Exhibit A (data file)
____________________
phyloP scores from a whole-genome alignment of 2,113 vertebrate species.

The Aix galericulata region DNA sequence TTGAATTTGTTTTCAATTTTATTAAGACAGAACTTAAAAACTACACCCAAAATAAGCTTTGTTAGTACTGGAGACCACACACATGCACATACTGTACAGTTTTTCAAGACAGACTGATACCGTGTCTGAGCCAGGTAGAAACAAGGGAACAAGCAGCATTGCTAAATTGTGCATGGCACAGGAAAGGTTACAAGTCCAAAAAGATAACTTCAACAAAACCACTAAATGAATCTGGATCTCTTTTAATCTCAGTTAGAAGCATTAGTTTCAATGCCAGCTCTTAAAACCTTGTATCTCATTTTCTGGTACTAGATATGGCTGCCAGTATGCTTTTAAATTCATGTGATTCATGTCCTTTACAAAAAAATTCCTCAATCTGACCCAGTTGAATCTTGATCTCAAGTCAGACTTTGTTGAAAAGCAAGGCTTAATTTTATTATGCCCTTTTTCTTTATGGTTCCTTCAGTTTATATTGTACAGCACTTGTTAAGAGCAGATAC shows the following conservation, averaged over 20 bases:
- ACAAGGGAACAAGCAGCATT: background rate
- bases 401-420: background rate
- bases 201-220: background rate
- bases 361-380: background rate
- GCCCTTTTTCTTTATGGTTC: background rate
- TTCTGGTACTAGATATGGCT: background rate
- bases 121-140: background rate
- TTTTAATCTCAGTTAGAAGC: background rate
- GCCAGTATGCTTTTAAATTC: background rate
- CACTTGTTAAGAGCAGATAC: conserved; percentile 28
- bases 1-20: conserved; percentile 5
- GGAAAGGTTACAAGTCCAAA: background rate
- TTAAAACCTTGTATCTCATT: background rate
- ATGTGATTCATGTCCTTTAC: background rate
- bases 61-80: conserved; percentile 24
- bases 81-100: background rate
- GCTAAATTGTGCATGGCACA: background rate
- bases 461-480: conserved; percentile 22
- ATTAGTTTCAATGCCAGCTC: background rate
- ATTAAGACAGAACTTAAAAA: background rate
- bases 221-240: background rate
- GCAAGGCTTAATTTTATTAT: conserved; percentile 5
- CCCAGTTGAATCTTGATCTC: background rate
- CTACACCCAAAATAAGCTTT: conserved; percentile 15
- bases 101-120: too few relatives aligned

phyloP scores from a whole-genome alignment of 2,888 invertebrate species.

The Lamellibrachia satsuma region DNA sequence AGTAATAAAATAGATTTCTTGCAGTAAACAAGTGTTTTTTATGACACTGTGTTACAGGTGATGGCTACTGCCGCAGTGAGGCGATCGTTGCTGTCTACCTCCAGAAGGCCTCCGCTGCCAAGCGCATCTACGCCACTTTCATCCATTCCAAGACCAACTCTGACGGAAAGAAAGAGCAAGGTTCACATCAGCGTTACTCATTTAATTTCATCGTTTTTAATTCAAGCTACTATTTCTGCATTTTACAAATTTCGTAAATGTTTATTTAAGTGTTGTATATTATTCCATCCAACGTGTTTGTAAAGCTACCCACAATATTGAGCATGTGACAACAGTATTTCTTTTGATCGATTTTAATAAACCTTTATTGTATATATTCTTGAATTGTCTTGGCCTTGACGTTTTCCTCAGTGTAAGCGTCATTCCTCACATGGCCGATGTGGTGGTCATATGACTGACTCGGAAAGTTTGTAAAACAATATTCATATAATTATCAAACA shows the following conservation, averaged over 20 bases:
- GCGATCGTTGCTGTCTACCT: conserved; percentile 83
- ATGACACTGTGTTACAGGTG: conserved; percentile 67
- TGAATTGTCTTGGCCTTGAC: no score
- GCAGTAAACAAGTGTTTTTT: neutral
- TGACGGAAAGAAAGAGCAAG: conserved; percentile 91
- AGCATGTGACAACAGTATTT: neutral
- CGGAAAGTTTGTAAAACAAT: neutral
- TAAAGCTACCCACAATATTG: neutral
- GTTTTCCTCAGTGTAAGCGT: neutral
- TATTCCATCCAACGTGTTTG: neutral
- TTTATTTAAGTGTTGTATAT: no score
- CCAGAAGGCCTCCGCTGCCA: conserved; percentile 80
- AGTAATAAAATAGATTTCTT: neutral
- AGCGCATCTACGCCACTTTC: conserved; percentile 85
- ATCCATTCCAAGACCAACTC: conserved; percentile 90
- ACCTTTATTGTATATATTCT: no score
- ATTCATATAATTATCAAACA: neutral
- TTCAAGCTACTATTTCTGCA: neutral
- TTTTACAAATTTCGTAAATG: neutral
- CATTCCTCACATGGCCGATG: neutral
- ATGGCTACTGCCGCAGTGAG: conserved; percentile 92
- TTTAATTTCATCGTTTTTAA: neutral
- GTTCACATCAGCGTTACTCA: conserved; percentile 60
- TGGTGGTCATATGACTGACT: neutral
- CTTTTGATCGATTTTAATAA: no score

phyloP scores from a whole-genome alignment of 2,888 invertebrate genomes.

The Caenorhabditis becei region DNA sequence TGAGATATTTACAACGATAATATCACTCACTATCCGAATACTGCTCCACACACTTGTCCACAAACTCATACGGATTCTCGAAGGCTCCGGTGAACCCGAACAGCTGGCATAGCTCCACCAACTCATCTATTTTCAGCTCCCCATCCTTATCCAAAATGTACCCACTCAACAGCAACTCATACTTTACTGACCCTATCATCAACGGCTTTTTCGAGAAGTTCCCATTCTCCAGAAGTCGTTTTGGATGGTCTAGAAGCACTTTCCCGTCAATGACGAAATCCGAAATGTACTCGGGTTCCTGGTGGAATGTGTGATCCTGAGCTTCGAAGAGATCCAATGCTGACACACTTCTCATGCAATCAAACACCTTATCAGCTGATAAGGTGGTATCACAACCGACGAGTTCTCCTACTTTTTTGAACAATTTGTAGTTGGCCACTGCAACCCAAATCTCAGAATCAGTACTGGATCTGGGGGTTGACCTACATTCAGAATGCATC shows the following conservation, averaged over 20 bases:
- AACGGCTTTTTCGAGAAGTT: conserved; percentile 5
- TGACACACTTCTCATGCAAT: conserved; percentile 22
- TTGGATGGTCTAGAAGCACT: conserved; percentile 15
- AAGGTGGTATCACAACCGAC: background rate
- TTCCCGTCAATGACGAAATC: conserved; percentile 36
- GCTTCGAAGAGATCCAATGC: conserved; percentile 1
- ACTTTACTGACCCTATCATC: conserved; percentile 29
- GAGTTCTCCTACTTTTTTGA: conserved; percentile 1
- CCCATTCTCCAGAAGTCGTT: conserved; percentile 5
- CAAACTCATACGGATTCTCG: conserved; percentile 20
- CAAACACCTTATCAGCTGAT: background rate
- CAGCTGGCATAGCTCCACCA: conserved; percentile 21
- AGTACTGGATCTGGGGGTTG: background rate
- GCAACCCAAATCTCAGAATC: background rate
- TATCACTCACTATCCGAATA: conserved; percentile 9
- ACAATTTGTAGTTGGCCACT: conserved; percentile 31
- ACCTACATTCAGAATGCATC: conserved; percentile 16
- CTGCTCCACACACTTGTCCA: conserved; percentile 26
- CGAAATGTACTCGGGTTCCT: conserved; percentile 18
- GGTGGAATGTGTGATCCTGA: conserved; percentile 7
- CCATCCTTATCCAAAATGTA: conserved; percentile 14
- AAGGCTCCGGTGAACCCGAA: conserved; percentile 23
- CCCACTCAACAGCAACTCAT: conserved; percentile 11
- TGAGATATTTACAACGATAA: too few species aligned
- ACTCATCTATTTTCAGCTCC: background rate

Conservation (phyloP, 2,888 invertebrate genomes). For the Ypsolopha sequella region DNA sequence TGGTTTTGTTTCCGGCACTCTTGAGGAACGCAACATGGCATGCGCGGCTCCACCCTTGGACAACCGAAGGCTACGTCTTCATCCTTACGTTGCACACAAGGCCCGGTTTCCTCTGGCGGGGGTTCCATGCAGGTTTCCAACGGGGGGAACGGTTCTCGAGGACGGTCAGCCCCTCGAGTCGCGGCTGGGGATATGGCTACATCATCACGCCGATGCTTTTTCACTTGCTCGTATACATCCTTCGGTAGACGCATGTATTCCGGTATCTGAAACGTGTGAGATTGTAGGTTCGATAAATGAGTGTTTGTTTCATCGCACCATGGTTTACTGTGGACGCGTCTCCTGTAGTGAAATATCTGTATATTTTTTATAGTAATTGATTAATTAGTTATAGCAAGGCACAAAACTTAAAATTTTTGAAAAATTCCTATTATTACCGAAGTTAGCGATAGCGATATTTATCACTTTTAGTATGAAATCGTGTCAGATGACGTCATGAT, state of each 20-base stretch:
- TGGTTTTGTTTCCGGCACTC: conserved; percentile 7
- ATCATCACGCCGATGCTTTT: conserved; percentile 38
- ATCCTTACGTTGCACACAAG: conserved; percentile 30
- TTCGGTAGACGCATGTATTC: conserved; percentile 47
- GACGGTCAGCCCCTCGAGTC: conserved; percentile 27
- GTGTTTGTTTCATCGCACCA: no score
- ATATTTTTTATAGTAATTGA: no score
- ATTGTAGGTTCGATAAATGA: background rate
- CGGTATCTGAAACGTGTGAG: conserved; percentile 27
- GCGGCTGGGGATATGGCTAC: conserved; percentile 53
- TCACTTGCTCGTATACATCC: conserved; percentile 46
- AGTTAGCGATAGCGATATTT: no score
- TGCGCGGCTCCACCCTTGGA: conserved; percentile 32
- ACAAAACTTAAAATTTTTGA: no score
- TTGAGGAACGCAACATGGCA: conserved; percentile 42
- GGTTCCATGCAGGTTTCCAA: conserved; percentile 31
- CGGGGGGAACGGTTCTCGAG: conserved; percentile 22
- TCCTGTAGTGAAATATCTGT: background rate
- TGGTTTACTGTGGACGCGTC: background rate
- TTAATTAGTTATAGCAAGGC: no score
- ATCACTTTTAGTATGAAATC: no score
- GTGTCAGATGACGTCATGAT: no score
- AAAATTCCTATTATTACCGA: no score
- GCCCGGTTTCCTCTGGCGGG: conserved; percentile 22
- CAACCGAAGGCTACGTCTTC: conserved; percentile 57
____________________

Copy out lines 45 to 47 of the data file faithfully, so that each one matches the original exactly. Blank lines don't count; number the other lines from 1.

- ACCTTTATTGTATATATTCT: no score
- ATTCATATAATTATCAAACA: neutral
- TTCAAGCTACTATTTCTGCA: neutral